Suva’s rise onto the world stage began in 1877 when the colonial capital was moved from Levuka to Suva shortly after the United Kingdom annexed Fiji in 1874. Prior to this transformation from a small Fijian village into an administrative municipality, Suva belonged to the Australians who had purchased it from the Americans with the intention of growing cotton and sugar. They found out soon enough that it was unsuitable for such endeavors. Today, this capital has become a cauldron of different cultures and ethnicities that include the indigenous Fijians, Indo-Fijians, Chinese, Samoans, Tongans, Solomon Islanders, Micronesians, Europeans, and the Rotumans.
Many of Suva’s attractions are found at the heart of the city near Nubukalou Creek at Victoria Parade. Nicknamed the “main drag”, this area extends from the post office to Thurston Gardens. You’ll find many shops, restaurants, bars, and popular nightclubs in this drag. And Thurston Gardens at the end of Victoria Parade is worth checking out. It has an impressive collection of flora from all over the South Pacific, the work of botanist Sir John Thurston. The Fiji Museum is located in the gardens as well and displays a collection of Fijian relics and artifacts such as war clubs, cannibal forks, necklaces, and canoes. Near Victoria Parade is the Triangle, considered by some to be the true center of Suva. It used to be a home of a small lagoon but is now occupied instead by a mini park with rows of benches. The Municipal Market is another sight of Suva. It is a grand market of fish, meats, seafood, fruits, oils, and spices. At the end of the market is a saloon where you can pick a Fijian “Yagona” or “Kava”. The Handicraft Center, however, is more catered to shopping for tourists. You can pick up souvenirs, carvings, Tongan clothing, necklaces, carvings, seashells, and cannibal forks. Jack’s, just off of Victoria Parade, is probably the most popular shopping dig in town – you’ll find Fijian jewelry, carvings, and clothes.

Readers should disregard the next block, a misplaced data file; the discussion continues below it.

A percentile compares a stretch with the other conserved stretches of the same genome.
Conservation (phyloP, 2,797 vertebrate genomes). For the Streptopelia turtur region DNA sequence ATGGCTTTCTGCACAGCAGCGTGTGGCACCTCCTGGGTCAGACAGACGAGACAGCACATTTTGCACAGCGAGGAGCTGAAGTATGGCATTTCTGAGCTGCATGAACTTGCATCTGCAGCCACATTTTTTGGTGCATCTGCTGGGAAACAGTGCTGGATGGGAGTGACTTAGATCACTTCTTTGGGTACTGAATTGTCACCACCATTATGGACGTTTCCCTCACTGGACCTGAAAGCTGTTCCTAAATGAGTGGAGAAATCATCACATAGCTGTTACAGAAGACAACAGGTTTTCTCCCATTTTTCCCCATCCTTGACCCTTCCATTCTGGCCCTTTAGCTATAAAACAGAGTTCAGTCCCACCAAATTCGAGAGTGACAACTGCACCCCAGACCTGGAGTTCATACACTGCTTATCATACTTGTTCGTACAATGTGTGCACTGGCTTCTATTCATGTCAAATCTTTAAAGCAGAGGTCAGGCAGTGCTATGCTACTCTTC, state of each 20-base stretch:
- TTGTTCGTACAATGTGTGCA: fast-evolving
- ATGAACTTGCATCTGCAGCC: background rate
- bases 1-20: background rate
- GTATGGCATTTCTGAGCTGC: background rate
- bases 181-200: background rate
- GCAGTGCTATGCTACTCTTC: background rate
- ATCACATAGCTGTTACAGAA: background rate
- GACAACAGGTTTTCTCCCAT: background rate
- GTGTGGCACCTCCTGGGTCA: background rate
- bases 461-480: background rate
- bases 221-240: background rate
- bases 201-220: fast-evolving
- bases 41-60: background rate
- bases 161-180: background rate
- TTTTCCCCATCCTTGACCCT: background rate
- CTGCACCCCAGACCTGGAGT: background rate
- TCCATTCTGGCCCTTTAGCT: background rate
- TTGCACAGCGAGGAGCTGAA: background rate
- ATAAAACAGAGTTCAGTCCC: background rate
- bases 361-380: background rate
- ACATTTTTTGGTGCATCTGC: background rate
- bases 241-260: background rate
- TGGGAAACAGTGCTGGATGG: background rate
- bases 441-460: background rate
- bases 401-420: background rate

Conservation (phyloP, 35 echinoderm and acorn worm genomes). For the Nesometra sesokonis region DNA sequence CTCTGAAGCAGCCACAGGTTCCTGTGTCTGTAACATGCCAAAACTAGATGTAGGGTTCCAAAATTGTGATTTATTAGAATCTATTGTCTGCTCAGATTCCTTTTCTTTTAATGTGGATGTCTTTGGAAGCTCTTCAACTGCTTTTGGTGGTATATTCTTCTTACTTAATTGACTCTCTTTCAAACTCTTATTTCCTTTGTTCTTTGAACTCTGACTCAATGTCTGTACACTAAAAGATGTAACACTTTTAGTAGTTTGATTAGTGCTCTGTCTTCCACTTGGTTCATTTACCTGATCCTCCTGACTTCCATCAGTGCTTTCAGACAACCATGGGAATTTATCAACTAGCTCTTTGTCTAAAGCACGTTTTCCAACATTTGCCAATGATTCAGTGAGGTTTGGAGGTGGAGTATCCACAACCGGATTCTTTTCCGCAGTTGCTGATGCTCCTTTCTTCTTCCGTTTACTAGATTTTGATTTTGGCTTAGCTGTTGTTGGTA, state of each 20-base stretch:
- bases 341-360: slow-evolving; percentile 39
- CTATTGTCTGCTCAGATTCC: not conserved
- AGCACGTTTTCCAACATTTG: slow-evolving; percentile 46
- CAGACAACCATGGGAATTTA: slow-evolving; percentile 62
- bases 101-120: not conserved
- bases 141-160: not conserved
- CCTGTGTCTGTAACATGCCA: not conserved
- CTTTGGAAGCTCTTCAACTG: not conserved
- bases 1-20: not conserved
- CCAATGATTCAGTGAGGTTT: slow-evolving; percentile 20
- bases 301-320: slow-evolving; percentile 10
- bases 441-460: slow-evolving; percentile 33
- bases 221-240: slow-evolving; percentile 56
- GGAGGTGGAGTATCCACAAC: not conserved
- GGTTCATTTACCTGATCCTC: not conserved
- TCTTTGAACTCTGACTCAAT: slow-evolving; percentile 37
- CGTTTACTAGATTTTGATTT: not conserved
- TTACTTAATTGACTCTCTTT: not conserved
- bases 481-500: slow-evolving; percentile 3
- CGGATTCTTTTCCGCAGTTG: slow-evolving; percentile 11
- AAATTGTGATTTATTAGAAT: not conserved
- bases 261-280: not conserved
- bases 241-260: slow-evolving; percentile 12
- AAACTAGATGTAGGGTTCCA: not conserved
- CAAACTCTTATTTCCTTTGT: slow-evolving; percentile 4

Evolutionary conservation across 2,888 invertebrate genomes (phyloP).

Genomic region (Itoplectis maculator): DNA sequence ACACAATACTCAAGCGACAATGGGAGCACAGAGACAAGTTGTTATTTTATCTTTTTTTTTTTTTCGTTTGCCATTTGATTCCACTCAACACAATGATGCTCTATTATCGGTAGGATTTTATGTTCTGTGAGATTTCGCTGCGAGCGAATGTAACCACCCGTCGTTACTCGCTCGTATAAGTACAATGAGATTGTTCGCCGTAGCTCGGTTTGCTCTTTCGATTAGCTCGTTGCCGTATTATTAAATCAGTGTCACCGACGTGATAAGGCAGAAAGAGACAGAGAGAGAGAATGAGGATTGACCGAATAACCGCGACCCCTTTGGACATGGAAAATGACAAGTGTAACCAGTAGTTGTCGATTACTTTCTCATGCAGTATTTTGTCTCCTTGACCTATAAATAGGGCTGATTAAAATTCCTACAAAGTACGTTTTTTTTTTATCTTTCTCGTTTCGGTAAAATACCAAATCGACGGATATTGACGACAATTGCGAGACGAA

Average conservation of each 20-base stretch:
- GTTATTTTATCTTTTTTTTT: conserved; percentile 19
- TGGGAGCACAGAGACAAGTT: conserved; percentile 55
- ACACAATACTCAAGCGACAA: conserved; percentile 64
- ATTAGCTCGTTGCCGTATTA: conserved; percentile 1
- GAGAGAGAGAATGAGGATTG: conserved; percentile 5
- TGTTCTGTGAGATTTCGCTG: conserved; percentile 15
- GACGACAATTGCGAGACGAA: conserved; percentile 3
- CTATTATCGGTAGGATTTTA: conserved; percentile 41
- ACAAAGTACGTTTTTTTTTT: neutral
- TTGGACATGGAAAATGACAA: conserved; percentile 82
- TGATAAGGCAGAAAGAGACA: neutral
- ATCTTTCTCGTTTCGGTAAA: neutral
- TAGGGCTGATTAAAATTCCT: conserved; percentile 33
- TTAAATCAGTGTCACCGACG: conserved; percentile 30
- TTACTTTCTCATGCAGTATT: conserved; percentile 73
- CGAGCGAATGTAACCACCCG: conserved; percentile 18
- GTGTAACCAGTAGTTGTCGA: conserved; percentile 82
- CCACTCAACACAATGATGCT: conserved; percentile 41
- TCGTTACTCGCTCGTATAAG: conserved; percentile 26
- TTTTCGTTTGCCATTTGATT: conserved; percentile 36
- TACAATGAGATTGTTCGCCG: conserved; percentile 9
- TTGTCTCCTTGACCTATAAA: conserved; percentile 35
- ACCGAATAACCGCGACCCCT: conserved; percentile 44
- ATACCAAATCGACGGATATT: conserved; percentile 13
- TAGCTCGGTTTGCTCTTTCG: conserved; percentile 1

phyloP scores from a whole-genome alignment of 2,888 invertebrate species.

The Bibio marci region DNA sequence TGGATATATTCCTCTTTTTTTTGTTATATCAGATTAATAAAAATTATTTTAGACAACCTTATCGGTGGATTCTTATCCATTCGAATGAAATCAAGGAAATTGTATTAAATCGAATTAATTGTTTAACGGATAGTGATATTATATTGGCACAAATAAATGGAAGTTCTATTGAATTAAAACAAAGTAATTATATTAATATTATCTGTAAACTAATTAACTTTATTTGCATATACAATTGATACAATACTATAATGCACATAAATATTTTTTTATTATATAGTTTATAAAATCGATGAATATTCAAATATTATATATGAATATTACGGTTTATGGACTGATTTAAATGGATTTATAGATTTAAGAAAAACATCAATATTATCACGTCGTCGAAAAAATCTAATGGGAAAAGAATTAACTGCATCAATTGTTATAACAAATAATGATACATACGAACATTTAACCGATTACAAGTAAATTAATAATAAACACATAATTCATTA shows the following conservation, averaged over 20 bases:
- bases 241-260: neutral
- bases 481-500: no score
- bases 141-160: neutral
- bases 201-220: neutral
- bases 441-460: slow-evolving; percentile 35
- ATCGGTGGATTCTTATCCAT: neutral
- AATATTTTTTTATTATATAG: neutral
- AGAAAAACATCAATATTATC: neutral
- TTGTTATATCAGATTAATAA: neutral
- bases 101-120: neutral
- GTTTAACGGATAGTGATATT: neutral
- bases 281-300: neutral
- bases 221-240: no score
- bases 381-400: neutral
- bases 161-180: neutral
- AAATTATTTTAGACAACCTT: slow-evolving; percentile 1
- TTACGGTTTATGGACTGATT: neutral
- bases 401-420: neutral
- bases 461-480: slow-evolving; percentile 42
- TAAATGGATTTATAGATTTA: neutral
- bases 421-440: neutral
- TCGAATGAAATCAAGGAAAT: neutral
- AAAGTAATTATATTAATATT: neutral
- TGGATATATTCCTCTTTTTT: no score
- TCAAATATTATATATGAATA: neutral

For some beach fun, the Pacific Harbor just 20 minutes outside of town is the place to go. You can picnic, surf, swim, mountain bike, hike, raft, or kayak at or around the harbor. There is also a championship golf course and an Arts Village where you’ll the Pacific Harbour’s Cultural Centre and Marketplace – a complex of boutiques, stores, outlets, and eateries. You can also hit up a traditional fire walking show performed by the natives. With the beach apartments and hotel resorts in and around the harbor, this area definitely has a Disney feel to it.